As for the future, there's another tour in June, a second, very different album in the pipeline for next year, and even plans for a clothing line ("just some fly shit") at some point. He likes to play football – he used to play for QPR's youth team – and is on a bit of a health kick, going to the gym and trying to eat well, although he's struggling to stay away from those chicken shops. He'd like to act, too, making use of his drama A-level, and perhaps go to university one day.
And as for those haters, people who still doubt him even after all his success so far, understandably, he's not bothered at all. "Some people think, he's making pop songs now because he's signed, they changed him," he says, putting on a gravelly, scary-man voice to make his point. "No, bruv. I wanted to make some pop songs, so I made them. If you want to hate me, hate me; for every 10 that hate me, 10,000 love me. It's like a packet of salt on a portion of chips."
"Until You Were Gone" by Chipmunk featuring Esmée Denters is out on 19 April. The repackaged 'I Am Chipmunk' album is out on 3 May
Film The critics but sneer but these unfashionable festive films are our favourites
TV We're so close to knowing what happened to Oliver Hughes, but a last-minute bluff crushes expectations
Arts & Ents blogs
- 1 Nigel Farage: Me vs Russell Brand on Question Time – he's got the chest hair but where are his ideas?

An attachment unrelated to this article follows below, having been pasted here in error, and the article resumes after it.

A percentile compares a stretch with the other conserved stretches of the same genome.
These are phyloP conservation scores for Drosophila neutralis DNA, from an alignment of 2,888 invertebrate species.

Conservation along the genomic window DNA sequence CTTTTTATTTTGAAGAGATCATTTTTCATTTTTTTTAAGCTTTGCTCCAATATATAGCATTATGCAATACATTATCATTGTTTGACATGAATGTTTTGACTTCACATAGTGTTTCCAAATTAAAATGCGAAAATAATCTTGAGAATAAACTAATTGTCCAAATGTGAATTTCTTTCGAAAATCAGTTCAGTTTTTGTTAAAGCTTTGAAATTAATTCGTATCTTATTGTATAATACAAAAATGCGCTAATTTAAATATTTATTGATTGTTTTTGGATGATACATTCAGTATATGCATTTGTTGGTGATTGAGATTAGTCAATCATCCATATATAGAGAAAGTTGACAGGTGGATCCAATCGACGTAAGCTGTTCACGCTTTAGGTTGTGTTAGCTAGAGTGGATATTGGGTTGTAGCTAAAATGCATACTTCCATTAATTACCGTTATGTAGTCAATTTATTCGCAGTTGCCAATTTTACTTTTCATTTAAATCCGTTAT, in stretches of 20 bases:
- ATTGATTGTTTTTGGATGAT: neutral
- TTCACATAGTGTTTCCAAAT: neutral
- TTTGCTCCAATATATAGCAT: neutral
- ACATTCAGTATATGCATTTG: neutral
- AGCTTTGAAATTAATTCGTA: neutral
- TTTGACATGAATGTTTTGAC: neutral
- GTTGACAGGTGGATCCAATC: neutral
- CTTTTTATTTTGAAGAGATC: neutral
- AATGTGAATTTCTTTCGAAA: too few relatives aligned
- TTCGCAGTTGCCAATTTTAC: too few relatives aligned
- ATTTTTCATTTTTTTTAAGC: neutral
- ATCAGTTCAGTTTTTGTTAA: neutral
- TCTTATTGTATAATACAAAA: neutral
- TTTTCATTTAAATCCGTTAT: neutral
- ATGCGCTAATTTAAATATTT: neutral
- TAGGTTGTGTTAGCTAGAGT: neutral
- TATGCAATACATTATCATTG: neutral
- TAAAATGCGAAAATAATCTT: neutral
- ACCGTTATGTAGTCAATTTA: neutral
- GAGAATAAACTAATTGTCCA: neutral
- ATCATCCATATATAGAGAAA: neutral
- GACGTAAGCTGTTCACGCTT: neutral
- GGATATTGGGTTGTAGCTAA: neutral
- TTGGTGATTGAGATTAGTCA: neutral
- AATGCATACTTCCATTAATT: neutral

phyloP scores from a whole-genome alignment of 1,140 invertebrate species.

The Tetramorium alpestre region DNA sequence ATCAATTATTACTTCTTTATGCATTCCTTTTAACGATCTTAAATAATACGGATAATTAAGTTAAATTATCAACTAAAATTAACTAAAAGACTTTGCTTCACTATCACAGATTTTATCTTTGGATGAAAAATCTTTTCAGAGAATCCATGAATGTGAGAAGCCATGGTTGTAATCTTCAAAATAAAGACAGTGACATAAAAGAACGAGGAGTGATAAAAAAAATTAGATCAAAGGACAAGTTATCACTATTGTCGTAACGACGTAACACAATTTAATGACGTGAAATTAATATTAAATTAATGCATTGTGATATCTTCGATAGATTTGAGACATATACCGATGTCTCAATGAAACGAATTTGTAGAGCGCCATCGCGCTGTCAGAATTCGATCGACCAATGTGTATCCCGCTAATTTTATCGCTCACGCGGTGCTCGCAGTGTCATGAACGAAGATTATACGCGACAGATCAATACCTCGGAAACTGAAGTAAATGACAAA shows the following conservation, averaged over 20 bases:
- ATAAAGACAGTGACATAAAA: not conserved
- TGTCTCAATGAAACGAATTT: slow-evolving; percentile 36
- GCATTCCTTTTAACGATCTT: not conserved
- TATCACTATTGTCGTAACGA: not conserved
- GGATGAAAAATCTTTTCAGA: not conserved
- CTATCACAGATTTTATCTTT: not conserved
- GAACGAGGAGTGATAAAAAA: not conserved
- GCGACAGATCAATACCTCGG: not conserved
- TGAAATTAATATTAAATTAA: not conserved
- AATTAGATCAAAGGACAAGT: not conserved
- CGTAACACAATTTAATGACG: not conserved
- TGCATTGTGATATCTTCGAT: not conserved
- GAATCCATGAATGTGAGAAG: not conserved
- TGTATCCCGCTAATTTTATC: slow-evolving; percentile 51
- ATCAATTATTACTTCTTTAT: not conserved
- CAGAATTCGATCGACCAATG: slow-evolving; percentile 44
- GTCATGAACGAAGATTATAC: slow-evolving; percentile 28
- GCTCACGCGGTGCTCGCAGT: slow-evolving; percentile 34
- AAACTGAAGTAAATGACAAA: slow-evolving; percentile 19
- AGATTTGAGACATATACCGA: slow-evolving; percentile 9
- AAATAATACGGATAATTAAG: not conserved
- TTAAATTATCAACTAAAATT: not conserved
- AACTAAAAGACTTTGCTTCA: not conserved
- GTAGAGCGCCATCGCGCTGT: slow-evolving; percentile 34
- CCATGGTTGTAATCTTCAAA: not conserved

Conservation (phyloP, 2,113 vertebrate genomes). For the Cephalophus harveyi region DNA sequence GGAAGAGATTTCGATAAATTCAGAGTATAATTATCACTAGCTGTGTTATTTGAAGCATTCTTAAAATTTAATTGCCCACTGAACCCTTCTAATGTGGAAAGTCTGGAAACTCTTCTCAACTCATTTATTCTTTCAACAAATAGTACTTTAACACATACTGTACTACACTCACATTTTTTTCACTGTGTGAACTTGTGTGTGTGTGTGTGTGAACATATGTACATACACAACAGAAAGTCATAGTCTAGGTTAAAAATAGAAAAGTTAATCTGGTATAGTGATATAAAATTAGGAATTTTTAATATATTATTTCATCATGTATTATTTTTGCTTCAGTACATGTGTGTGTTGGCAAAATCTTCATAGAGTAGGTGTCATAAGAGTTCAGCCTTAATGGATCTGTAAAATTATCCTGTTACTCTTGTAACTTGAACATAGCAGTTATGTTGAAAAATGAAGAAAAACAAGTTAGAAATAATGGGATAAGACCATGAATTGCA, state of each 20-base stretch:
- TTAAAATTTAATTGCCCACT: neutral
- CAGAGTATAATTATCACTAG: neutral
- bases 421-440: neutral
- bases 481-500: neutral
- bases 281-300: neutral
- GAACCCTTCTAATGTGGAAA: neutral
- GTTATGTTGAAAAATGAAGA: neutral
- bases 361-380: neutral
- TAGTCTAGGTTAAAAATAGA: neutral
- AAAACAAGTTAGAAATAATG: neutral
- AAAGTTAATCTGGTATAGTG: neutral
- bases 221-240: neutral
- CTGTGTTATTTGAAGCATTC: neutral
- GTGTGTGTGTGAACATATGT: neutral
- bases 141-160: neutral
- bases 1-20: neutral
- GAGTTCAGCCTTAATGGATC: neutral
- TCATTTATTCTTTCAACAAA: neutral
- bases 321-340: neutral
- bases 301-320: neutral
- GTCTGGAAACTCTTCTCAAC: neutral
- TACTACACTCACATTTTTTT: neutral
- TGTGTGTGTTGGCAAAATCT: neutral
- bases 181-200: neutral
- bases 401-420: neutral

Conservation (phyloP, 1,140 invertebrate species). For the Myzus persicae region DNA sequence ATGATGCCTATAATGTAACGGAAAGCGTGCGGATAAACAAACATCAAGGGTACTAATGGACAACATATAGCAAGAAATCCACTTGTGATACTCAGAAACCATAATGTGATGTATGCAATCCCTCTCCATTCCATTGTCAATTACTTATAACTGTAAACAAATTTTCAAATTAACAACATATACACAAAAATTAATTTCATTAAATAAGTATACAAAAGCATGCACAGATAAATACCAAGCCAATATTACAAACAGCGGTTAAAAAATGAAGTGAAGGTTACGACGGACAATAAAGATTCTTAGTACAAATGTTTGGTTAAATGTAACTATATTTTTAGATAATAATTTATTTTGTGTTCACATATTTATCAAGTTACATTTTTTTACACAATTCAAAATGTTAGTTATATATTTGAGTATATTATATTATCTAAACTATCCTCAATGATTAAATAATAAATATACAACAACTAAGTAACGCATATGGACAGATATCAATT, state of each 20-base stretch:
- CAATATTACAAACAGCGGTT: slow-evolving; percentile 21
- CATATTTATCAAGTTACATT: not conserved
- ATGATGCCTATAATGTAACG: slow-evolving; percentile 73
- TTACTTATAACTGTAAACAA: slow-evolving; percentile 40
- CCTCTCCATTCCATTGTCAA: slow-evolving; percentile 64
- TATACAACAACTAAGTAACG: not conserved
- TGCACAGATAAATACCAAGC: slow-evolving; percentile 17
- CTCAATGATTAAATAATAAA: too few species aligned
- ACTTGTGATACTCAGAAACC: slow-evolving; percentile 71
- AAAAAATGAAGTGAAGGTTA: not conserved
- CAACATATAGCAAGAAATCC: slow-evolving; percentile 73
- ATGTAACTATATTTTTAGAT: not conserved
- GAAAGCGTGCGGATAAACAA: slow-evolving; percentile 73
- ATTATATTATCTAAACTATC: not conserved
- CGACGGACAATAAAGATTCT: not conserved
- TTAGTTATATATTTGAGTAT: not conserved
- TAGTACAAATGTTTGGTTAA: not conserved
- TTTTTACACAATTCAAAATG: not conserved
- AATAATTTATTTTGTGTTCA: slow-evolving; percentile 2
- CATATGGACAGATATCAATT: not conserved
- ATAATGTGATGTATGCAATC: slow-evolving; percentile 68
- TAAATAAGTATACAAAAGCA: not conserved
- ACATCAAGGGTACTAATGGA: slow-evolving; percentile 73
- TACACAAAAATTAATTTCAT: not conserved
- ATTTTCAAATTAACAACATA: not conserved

- 2 Harry Potter fans can apply to the Hogwarts-inspired College of Wizardry
- 3 Jessica Chambers: 19-year-old woman 'doused with lighter fluid and burned alive' in the US
- 4 Russell Brand calls Nigel Farage 'poundshop Enoch Powell' in BBC Question Time debate
- 5 Orange Wednesdays are no more
Peter Lik: The self-proclaimed 'fine-art photographer' whose work sells for millions
The best underrated Christmas movies from Love, Actually to While You Were Sleeping
Grace Dent on TV: The Lost Honour of Christopher Jefferies was a beautifully shot, immensely considered drama
The Lost Honour of Christopher Jefferies, review: Jason Watkins is brilliant, but real victim Joanna Yeates is reduced to a footnote
Marilyn Manson denies involvement in shocking Lana Del Rey rape video
Disgruntled RBS worker writes hilarious open letter to Russell Brand after anti-capitalist publicity stunt leaves him hungry
Shock poll shows voters believe Ukip is to the left of the Tories
Nigel Farage's approval rating hits record low as popularity suffers in wake of Ukip sex scandal
Ukip candidate jokes about 'shooting peasants' in racist and homophobic rant
Pakistan school attack live: Taliban kill at least 132 children in 'horrifying' massacre
Germany sees 'visible rise' in support for far-right extremism in response to perceived 'Islamisation' of the West